By Rob Lucey
There are jokes about throwing lawyers in the ocean, but in at least one case, if you mix a lawyer with a salt spray, you end up with an artist.
Ruth Downes came to Texas in 1987 to attend law school. “I planned to get my degree and move away, but I’m still here,” she quips.
For 25 years, she practiced law in Houston, but since the mid-90’s, the island has beckoned. Downes began volunteering aboard the Texas Seaport Museum’s tall ship Elissa. Eventually, she met her future husband, Jamie White. In late 2010, he accepted a job as director of the museum, and they moved to a historic home on Broadway that happened to have a rear structure with space for an art studio. Before moving to Texas, Downes went to art school earning a BFA from the University of Michigan and an MFA from the University of Illinois.
“I grew up drawing and still have many scrapbooks and sketchbooks from childhood,” she says. “Then I went to law school and forced myself to stop drawing because it distracted me from paying attention in class.”
In the end, law ended up distracting her from her first love. “I love so much about the law, but in recent years I felt I’d done it long enough, and it was time to focus on something else.”
That something else came when she reawakened the talents of her youth to depict her new island surroundings. “There’s a nice sense of becoming reunited with my younger self,” she observes. “There’s also a sense of increasing openness and possibility that comes from starting afresh. There are beautiful scenes to paint everywhere: the sea, the seawall, buildings and houses, the sky, boats, birds, people.”
As she waded back into the art world, Ruth joined a local artist group led by Galveston watercolorist Sallie Anderson. In that group, she met Susan Tyler who, in January 2014, opened her Tyler Studio gallery in a former corner store at 1201 Postoffice St.
“I saw Ruth’s work, and I was really taken with it and asked if she might like to show some pieces,” Tyler says. “She started working very diligently in her studio and came up with 15 to 20 pieces for her first show.”
More shows followed, and now Downes has a long-term display space in the gallery. Downes has taken a disciplined approach to her new career path, spending productive days painting from photos she’s snapped around the island and, more recently, shots taken on a trip to Key West with her husband.
The result is a prolific output of oil paintings in a realistic style with less details than a photo, but shy of impressionistic.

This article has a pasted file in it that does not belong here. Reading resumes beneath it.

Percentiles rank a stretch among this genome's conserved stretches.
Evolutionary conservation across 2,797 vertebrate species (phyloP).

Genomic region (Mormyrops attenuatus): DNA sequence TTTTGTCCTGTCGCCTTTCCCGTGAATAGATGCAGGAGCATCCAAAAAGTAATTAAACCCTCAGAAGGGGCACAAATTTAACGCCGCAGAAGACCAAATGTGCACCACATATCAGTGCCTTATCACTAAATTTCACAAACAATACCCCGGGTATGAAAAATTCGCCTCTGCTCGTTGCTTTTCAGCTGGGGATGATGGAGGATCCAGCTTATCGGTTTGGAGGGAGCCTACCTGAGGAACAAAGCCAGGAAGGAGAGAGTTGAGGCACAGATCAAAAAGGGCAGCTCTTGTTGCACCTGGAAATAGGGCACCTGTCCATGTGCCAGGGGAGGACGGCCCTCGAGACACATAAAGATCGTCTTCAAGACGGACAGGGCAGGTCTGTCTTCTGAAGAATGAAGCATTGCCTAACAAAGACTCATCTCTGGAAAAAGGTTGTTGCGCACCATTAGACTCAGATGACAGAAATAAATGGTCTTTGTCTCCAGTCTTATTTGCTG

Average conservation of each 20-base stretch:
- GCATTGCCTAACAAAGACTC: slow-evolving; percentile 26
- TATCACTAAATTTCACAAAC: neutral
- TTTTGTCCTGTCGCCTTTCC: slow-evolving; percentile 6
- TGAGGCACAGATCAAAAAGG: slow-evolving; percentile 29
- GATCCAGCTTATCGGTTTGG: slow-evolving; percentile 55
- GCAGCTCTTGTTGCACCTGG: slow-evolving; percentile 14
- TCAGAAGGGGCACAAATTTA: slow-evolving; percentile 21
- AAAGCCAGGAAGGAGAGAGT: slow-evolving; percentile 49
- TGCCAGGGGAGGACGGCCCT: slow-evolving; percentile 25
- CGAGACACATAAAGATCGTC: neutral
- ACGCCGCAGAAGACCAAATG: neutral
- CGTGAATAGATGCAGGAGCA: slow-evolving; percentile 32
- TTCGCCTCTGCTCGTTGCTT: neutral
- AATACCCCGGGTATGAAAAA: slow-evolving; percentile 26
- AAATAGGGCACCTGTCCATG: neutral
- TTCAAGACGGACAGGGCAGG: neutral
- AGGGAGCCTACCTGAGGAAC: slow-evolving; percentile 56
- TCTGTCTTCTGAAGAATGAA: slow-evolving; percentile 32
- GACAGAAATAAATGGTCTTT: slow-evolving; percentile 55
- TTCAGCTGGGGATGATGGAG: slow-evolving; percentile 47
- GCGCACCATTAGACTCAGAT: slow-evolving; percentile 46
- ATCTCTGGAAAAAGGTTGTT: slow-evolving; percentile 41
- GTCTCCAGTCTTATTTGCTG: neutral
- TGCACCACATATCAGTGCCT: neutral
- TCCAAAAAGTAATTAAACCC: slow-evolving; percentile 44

“It’s representational, and yet ever so slightly stylized,” Tyler says. “And her work is romantically inclined with scenes of Galveston, which is very attractive to people who come to the gallery. She has evolved in the last three years. I think we’re going to see much more from Ruth, especially as she travels around the country with her husband.”
Ruth’s nautical scenes gain authenticity from her past experience as a volunteer crew member aboard Elissa, as well as from knowing that her work has to pass the muster with her husband, a professional rigger on traditional ships for 30 years.
“Her ability to capture marine scenes is inspiring,” Tyler says. “She is so true to the scene – where the ropes go, which way they’re twisted. She has a great appeal to followers of that style.”
Occasionally Downes can be spotted around the island behind an easel painting the view before her. “I entered the plein air contest sponsored by the G. Lee Gallery in Galveston and realized what a different ballgame that is,” she says. “I’d love to develop my plein air painting skills.”
While she still does some law work on a contract basis, Downes is happy with her new career. “I’ve always felt that having artistic ability is a gift and that I had a corresponding responsibility to develop that gift as far as possible,” she says. “Then I realized I wasn’t getting younger. If I was going to develop those abilities, it was time to start. It felt like returning to my roots. I’m very happy to be in Galveston and have met so many wonderful artists who are doing beautiful work. It’s a nurturing and welcoming community for an artist.”
For more info and to view some of Downes’ work go to tylerstudio.org/ruth-downes.